A California dam in the midst of a federal relicensing process has experienced flooding and storm-related damage, prompting the evacuation of over 180,000 people. Evacuation orders and a reservoir drawdown represent the most rapid responses to the Oroville Dam incident -- but future discussions of engineering, dam safety, and public policy are likely to continue after the emergency has been resolved.
Oroville Dam is the tallest dam in the U.S.: a 770-foot high earthfill embankment dam on the Feather River in northern California. The dam was built from 1961-1968 by the California Department of Water Resources, as part of the State Water Project. The resulting impoundment, Lake Oroville, can store over 3.5 million acre-feet of water, making it California's second largest man-made lake.
The Oroville project is subject to licensing by the Federal Energy Regulatory Commission under the Federal Power Act. Its first license was issued on February 11, 1957, for a 50-year term which expired on January 31, 2007. The Department of Water Resources filed an application for a new license for the project, which remains pending in Docket No. P-2100, although a settlement agreement was also filed. In the meantime, the project continues to operate under a series of annual licenses issued by the Commission. According to a DWR website, it "anticipates that FERC will issue a new license order in 2017
pending issuance of the aquatic biological opinion from the National
Marine Fisheries Service."
According to state documents, California was hit by three major storms during January and February 2017, with major rain and runoff. As Lake Oroville reached its full capacity, operators opened a spillway to allow excess water through the dam. But on February 7, the spillway began to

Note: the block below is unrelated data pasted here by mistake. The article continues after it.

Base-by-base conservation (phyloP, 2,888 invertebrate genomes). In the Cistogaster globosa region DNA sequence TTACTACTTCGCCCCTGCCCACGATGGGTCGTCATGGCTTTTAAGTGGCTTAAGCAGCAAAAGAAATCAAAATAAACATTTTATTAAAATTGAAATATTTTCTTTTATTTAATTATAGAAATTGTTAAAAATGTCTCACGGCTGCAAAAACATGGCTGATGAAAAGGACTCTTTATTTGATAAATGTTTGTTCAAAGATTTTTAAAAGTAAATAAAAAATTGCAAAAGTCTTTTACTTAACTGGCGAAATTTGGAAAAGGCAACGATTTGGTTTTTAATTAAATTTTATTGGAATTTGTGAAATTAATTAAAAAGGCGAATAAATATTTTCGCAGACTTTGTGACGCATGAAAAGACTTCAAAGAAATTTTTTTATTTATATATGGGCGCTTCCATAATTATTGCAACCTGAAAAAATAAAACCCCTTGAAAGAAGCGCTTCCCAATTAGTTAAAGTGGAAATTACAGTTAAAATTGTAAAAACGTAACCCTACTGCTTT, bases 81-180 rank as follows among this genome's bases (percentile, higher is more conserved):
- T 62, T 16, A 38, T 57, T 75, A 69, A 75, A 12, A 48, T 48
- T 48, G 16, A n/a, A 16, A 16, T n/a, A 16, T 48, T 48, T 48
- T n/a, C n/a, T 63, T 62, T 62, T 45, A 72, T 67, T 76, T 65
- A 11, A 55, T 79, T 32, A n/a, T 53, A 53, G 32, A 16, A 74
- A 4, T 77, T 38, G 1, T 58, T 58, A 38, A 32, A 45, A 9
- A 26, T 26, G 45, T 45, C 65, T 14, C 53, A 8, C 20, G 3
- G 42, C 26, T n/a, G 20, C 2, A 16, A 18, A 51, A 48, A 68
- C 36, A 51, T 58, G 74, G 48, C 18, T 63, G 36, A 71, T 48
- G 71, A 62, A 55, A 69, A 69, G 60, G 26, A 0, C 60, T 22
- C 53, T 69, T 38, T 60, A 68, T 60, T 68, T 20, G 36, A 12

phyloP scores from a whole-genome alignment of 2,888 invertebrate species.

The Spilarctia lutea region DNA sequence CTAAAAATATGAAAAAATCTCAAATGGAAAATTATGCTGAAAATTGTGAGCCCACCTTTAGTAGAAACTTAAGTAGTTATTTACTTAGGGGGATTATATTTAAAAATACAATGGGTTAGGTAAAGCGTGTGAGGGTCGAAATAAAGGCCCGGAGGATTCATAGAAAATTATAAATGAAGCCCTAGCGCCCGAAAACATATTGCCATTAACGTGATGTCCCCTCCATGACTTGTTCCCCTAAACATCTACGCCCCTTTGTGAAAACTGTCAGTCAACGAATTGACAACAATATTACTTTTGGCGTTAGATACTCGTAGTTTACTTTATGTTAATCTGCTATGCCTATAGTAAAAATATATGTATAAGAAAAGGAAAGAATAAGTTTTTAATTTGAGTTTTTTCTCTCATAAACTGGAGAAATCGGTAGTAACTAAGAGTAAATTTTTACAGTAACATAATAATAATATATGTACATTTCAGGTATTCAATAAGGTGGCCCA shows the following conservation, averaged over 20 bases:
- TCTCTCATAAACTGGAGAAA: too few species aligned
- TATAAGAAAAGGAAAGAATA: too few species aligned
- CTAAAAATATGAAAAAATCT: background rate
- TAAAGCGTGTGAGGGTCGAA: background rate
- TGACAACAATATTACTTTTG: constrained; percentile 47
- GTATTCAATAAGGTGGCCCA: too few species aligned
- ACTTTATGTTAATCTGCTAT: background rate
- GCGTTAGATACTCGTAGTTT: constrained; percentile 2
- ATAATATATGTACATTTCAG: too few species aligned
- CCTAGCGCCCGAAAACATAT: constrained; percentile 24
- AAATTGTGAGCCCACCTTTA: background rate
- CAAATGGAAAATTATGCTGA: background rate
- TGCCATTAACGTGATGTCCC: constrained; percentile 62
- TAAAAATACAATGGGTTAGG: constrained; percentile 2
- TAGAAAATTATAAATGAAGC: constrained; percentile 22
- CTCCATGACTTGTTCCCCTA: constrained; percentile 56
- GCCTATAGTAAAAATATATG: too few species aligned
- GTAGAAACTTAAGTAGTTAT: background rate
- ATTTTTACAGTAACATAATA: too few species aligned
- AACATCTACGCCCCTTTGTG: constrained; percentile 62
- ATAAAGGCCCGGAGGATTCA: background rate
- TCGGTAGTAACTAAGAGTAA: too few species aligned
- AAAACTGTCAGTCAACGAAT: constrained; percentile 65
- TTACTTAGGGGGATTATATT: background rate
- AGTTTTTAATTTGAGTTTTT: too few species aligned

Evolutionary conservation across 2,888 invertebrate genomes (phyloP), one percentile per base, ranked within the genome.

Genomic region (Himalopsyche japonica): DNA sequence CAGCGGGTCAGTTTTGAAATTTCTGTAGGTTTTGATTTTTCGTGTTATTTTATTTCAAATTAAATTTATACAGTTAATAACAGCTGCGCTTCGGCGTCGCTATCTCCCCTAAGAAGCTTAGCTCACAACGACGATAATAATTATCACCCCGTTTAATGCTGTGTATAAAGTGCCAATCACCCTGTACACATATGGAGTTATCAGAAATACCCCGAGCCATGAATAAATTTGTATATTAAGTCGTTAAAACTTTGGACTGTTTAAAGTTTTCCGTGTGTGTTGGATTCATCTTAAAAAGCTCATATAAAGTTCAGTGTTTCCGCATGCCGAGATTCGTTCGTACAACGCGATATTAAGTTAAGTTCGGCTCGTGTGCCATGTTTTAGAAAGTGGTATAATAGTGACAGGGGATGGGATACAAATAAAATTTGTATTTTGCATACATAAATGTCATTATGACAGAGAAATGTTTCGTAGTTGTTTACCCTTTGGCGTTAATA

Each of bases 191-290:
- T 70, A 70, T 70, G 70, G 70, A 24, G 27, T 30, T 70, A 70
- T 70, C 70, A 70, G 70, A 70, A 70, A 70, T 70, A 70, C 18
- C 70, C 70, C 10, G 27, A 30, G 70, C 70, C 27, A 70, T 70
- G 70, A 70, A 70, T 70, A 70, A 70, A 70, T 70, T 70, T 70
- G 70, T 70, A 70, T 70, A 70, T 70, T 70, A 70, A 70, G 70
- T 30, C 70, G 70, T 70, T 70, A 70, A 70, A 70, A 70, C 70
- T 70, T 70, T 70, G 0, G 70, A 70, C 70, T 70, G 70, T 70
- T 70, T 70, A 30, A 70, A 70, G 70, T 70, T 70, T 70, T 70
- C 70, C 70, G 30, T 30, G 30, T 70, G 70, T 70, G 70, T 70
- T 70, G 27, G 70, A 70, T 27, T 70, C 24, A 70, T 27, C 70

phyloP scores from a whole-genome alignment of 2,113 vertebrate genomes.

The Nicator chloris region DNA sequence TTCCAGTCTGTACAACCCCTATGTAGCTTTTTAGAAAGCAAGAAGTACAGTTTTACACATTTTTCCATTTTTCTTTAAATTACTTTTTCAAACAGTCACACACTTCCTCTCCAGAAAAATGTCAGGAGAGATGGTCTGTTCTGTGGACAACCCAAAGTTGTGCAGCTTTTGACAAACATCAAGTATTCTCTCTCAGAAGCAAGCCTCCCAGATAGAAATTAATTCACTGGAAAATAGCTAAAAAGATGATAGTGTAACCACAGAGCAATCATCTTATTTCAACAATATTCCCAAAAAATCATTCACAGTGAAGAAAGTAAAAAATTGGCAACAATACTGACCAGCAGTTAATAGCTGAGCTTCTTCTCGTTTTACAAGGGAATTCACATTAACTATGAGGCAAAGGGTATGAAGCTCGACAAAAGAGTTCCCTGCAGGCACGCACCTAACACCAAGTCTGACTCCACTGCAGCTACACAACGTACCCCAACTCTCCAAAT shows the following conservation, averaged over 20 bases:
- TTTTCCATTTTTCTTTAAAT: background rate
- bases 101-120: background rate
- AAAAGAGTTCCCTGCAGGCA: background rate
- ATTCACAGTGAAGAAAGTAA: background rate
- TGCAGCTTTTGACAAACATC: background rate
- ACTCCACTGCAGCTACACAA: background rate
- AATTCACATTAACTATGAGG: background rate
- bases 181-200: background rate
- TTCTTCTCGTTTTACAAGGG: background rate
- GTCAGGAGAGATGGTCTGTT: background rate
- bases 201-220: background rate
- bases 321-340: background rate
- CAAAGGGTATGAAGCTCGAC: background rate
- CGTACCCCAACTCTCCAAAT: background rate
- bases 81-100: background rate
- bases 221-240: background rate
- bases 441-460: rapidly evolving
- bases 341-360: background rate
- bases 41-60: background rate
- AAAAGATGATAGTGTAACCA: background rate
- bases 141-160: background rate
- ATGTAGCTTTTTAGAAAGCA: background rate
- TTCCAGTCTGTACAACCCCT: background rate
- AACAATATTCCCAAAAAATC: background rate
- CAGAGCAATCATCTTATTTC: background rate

erode. Four days later, operators opened the auxiliary emergency
spillway, but eventually determined that this too was "in danger of failing." Since a failure could cause widespread and severe flooding, officials called for evacuations downstream in the Feather River Valley. On February 12, Governor Edmund G. Brown Jr. issued an emergency order strengthening the state's response.
Focus for now remains on safely resolving the risks that the Oroville Dam or its spillways might fail in a way that releases damaging waters. The Commission could investigate what happened under its authority over the project through its existing license. It could also raise issues relating to the incident in the context of the project's relicensing. That case has been pending for roughly a decade, with a settlement agreement having been reached years ago. But it is possible that the 2017 Oroville Dam incident could have consequences in the relicensing context, such as revised spillway designs or operating plans that could be reflected as conditions in a new license.